Hondas were known till last year to struggle with acceleration, that’s why Marquez pushed so hard on the brakes, and that’s why all the spectacular front end saves. This year, they aren’t struggling no more. Dovi did pull away from Marq on the home straight, but he difference wasn’t nearly as much as it used to be. In the last lap, last corner showdown they had, Marq was actually catching up to Dovi in his slipstream, if the finish line had been a little farther away things could have been very different.
In the after-race paddock chat Marq had with Crafar, it was easy to tell that he really enjoyed the race. It’s obviously too early to speculate on who’s going to win the 2018 season, but if I had to bet, I’d put my money on Marquez.
When Rossi announced that he was going to stay with Yamaha till 2020, I had mixed emotions. He is the undisputed greatest motorcycle racer of all time, and he’s clearly still competitive, even though the man’s approaching 40.
However, I really want Zarco to be on a better bike, and when he was signed by Tech3 my assumption was that he’ll be on a factory Yamaha soon. Vinales isn’t going anywhere, he doesn’t need to, and it looks like neither is Rossi.
I shouldn’t have doubted the old man, who am I to judge him? He’s been all over the place in testing, ended up 8th in qualifying, and then as always, magically finds himself near the top of the group in the race. After the race he said it was all a gamble, he had two options, either go with a bike that was quick but would eat up its tires, or go with one that was slower but would last the distance. He chose the faster bike, and made it work.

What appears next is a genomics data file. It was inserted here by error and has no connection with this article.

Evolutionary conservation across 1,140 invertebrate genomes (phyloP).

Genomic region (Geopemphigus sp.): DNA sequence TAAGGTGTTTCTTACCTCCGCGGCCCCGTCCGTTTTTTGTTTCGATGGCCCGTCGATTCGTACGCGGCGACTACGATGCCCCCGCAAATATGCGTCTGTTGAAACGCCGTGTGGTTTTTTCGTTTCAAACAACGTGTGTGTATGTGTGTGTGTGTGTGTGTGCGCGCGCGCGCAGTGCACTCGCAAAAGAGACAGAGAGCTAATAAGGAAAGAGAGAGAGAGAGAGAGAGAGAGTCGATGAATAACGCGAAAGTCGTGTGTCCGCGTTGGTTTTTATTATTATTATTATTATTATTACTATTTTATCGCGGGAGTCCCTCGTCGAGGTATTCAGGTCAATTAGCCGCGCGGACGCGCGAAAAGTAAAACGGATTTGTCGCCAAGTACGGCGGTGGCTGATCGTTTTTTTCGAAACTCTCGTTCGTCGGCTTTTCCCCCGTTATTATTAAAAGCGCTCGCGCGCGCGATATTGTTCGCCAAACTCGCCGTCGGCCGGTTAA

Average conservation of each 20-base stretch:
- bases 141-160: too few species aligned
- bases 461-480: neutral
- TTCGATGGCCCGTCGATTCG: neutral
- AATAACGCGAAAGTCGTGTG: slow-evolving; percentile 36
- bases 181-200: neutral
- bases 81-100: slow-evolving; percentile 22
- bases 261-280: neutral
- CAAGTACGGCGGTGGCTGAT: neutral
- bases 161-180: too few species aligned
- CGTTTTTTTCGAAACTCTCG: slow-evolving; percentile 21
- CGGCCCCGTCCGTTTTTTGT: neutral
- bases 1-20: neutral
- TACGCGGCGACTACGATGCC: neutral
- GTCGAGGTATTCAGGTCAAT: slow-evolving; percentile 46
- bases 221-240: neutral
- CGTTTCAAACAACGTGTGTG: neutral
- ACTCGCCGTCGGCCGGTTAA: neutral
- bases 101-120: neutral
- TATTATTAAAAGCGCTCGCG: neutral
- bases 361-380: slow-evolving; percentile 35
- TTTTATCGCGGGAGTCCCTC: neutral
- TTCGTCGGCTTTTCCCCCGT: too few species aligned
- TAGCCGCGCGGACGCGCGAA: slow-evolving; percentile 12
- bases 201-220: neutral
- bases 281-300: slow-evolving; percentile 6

He wasn’t close to the action in the end, Dovi and Marq were quite a bit away, but he also was comfortably ahead of Crutchlow. Rossi is a living legend, it’s a privilege to watch him race, and I’m happy we’ll get to do just that for 3 more years.
I want Crutchlow to win, just so that I can hear him rant about something, anything. A few days ago he ranted off about the tire allocation in MotoGP, then he ranted off about the drug tests. You rarely get to see this side of MotoGP, Italian and Spanish riders are always too professional, too domesticated. It’s people like Crutchlow and Miller who make interesting interviews.
As Marq’s Honda has improved, so has Crutchlow’s. After the race he said that he could have been faster if he’d chosen the hard front like Marq and Dani, but that it was unlikely he’d have been able to beat Rossi. His problem in 2017 was crashes, far too many of them, this year things have been much better.